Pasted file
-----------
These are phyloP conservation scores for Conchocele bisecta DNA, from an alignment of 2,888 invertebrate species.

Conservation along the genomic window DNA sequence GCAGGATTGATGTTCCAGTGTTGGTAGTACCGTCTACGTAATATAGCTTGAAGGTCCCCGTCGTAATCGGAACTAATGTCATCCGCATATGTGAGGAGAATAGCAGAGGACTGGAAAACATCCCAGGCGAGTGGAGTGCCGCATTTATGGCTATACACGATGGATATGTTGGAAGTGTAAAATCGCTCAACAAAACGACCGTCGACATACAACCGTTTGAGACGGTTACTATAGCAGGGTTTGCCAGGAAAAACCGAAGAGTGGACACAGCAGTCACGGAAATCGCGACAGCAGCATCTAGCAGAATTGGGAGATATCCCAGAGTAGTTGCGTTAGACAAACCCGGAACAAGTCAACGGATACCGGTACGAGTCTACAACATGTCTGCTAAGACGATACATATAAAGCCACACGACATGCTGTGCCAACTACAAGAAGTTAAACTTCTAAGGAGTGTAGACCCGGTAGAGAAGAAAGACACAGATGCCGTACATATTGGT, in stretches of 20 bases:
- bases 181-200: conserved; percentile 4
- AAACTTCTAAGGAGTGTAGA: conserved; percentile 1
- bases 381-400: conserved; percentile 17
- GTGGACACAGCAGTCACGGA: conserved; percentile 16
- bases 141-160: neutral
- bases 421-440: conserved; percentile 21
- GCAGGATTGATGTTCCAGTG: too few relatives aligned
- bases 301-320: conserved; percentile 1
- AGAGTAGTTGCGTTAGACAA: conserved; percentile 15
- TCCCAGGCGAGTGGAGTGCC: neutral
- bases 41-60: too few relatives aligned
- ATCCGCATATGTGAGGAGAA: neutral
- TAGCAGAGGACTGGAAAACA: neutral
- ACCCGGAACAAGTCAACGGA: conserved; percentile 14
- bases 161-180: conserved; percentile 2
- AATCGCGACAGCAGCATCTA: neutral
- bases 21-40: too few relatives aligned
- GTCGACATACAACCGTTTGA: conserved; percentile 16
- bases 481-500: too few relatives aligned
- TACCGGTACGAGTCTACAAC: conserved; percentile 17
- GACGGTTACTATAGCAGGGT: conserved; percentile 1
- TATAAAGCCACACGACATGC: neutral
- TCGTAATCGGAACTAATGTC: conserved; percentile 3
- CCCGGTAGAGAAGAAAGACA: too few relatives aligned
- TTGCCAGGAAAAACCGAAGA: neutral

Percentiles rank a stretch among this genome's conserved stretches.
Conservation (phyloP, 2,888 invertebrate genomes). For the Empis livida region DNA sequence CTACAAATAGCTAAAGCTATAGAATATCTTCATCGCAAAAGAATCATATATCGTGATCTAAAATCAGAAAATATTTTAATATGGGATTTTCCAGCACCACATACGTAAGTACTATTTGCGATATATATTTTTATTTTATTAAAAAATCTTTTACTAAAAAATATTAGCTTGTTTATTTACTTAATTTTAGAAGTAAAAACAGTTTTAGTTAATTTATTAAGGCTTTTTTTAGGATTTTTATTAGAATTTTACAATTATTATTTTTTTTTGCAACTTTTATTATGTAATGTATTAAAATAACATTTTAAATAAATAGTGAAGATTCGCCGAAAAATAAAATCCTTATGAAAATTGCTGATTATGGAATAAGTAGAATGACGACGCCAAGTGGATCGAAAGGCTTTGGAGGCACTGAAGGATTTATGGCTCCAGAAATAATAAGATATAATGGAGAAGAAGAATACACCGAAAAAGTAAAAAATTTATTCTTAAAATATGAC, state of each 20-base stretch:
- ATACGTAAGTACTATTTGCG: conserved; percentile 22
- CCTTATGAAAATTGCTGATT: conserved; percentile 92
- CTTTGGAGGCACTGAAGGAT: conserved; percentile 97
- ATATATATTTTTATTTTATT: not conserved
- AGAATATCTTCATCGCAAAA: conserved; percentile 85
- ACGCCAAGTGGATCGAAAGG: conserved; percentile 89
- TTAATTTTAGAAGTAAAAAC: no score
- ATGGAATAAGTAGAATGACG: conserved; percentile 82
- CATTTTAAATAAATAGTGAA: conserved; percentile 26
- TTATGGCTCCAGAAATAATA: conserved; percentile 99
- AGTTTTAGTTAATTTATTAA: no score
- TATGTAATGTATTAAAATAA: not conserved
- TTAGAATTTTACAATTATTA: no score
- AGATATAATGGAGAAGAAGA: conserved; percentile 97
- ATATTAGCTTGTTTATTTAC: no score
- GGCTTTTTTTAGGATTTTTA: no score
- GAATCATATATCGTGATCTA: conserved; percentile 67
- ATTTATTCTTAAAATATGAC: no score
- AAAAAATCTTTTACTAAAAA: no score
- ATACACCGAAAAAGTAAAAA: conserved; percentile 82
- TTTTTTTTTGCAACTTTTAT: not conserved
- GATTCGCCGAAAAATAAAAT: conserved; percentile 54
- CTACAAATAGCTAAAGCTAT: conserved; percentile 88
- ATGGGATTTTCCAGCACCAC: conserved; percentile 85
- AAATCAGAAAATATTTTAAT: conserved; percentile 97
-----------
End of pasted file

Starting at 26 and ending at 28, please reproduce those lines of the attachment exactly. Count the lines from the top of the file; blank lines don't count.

- CCCGGTAGAGAAGAAAGACA: too few relatives aligned
- TTGCCAGGAAAAACCGAAGA: neutral

Percentiles rank a stretch among this genome's conserved stretches.